Section Author: Katharine L. Loeb, Ph.D. (Fairleigh Dickinson University, and Mount Sinai School of Medicine)
Anorexia nervosa is a serious disorder characterized by a persistent refusal to maintain a normal body weight, extreme fear of gaining weight, disturbance in the experience of shape and weight, denial of the seriousness of one’s low body weight, and, in post-pubertal females, sustained absence of menstrual cycles. Anorexia nervosa carries significant medical risk as well as the highest risk of death of the psychological disorders. Individuals with anorexia nervosa frequently experience co-occurring depression, and half the deaths in anorexia nervosa result from suicide. In most cases, the fear of weight gain is sufficiently strong to deter people with this problem from engaging in treatment. There are two subtypes of anorexia nervosa: restricting type, in which individuals achieve and maintain their low weight exclusively via dieting, fasting, and/or excessive exercise, and binge eating/purging type, in which individuals also engage in one or both of these problematic behaviors.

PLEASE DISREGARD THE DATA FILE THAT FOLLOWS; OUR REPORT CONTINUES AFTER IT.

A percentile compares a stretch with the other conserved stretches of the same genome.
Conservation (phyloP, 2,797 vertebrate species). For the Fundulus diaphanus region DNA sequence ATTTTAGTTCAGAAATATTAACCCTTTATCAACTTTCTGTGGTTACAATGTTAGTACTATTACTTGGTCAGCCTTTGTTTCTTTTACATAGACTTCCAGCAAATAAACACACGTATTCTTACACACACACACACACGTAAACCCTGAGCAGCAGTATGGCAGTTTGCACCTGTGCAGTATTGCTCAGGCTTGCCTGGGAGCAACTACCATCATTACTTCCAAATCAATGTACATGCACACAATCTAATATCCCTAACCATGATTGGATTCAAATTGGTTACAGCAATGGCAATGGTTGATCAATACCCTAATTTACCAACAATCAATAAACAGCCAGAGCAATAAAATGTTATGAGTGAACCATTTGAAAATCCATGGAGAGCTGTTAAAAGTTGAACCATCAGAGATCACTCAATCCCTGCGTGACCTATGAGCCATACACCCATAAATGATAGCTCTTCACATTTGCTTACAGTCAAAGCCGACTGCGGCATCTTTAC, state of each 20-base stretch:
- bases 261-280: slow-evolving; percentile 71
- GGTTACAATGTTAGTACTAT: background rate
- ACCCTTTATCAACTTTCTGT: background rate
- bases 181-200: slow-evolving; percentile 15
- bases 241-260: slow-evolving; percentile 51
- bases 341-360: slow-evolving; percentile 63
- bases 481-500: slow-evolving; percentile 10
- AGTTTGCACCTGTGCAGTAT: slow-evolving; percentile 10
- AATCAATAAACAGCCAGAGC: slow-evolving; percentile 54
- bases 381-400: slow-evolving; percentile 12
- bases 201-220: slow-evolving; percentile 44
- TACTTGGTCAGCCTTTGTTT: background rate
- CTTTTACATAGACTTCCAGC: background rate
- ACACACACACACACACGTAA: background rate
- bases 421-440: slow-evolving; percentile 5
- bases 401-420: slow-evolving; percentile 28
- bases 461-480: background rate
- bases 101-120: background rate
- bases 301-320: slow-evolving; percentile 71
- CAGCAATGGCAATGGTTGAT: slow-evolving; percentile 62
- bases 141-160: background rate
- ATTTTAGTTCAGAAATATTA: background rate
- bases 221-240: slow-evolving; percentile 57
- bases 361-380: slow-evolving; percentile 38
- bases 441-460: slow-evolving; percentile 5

- Family-Based Treatment (strong research support) NEW CONTENT
- Cognitive Behavioral Therapy (modest/controversial research support)
Note: Other psychological treatments may also be effective in treating Anorexia, but they have not been evaluated with the same scientific rigor as the treatments above. Many medications may also be helpful for Anorexia, but we do not cover medications in this website. Of course, we recommend a consultation with a mental health professional for an accurate diagnosis and discussion of various treatment options. When you meet with a professional, be sure to work together to establish clear treatment goals and to monitor progress toward those goals. Feel free to print this information and take it with you to discuss your treatment plan with your therapist.